‘For creatives, lockdown’s been a blessing in disguise’: HGZ on music, mental health and the future of nightlife culture
Nyse speaks to Bath-based producer HGZ about telling stories through his music
If there’s one thing you need to know about HGZ (or Henry Daniel Hegarty), is that the guy is prolific. At 15, he decided to forgo weekend parties and night out spending hours locked up in his room producing music of his own – all because he had a vision. At seventeen, Henry’s dreams became a reality, signing a contract with Future Label House. And now, fresh out of a gap year and entering university he’s racked up three million streams that cover more than 70 countries.
Henry’s 2020 release Riverside introduced a new sound and a new vision with it, serving as a refreshing anthem of rebirth and new identity. It’s his first song with lyrics, and the musician/DJ/producer is enjoying a new process of self-discovery in order to ‘tell more stories’ through his songs. From his home in Bath, Henry used some of his newfound spare time in lockdown to get on a call with us and answer a long list of questions. “People enjoy talking about themselves anyway,” he said, with a bemused smile.
Riverside is your first song labelled under Henry Daniel instead of HGZ. What’s the story behind that?
Well, Riverside is my first song with lyrics. That’s why I put it under Henry Daniel. It feels more ‘me’. I released it to get a reaction and am bouncing off people’s feedback. My goal is to tell more stories through my music, and using ‘Henry Daniel’ is a way to get there.
What kind of stories do you want to tell?
Everything and anything. I went to Norway with a few people for example. We challenged ourselves to create a song from scratch in ten hours. It felt intense so I told everyone to sit down and talk. We began speaking about our lives over a cup of coffee. It’s interesting how you don’t have to scratch so far beneath the surface before you learn something truly profound about the people around you, whether it’s about relationships, mental health.. I guess I want songs around that, relationships and mental health-things people grapple with everyday.
You seem keen to focus on mental health…
I’m passionate about mental health. LAUV is a big inspiration for me, especially his song Modern Loneliness. There’s a lack of mental health awareness in the music industry but it’s getting better. I want to use my platform as a way to help. At the end of the day we’re all people with shit struggles. Music should resonate our realities, so to speak. I got into a rut in January where I couldn’t create music because I didn’t feel like I was good enough. We all have our hard times.
Tell us more about your struggles in the music industry?
At the start of January I was drinking a lot because I felt like I couldn’t create anything worth listening to. I saw all of these artists and thought, ‘Man, I can’t compete with that!’ But then I woke up and thought this was all getting a little ridiculous.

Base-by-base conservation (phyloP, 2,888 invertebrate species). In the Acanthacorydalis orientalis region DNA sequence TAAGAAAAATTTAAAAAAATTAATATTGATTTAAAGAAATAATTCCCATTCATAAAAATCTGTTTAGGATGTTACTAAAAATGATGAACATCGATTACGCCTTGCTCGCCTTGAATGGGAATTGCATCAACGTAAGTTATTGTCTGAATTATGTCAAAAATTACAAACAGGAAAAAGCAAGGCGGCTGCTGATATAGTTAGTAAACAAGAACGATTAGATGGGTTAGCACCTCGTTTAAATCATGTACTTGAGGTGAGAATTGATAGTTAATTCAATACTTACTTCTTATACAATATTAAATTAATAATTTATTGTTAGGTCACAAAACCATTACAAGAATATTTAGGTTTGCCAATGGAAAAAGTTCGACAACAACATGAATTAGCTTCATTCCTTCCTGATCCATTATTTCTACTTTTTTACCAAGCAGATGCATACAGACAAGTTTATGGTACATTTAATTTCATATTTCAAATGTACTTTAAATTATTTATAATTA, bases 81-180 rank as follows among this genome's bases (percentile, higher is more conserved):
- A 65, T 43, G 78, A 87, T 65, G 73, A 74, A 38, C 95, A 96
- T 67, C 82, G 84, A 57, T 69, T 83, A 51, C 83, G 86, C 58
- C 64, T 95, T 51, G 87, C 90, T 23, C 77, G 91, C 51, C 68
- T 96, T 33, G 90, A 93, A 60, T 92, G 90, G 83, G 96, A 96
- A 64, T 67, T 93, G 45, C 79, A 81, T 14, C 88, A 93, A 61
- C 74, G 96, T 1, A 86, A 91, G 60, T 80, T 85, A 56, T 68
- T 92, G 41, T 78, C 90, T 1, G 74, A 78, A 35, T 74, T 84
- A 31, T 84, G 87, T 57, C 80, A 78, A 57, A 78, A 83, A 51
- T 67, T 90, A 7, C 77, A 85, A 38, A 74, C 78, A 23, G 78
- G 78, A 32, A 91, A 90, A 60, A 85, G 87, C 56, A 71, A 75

I set myself a goal where I told myself I wouldn’t listen to any song. I got up, went to the gym, learnt about marketing, Forex, anything that wasn’t music. Then after that pause I knew I was ready to jump back in. We all need that break sometimes.
Let’s talk about the current pandemic. How do you think it has changed the music industry?
It’s been a blessing in disguise. Isolation time has been an opportunity to create more, so I went all out for the first five or six weeks. For upcoming artists it’s been great. Take Curtis Waters, who self released a song which topped the charts. It’s come to show that ‘hey, if you want it, you can make it,”
It’s had an impact on nightlife though. I was meant to be DJ-ing in Cyprus but that had to be cancelled and moved to September. But you think to yourself, “There’s so much going on and you’re upset an event’s been postponed?” You suck it up and go back to the drawing board.
Do you see music culture changing after this pandemic then?
Absolutely. It’s shown a lot of artists that you’re only one YouTube video away from creating a music video. Around Bath and Bristol but also everywhere. Nightlife will be back. It’s the change in mentality that I’m excited about.
Where to find Henry:
Support more young people to have their voices heard
Rife is Watershed‘s online magazine created for young people, by young people.
We offer paid internships and publish work by young writers, photographers, illustrators, and filmmakers from all sorts of backgrounds, helping them get into creative careers. Rife has reached over 8,000 young people through our workshops, over 220 young people have made stuff for Rife on topics ranging from mental health to identity to baked beans, and last year, over 200,000 people visited our website.
In these complex and uncertain times hearing from and supporting young people who are advocating for social change and contributing fresh perspectives has never been so important.
Through supporting Rife you can ensure that this important work continues and that more young people have their voices heard.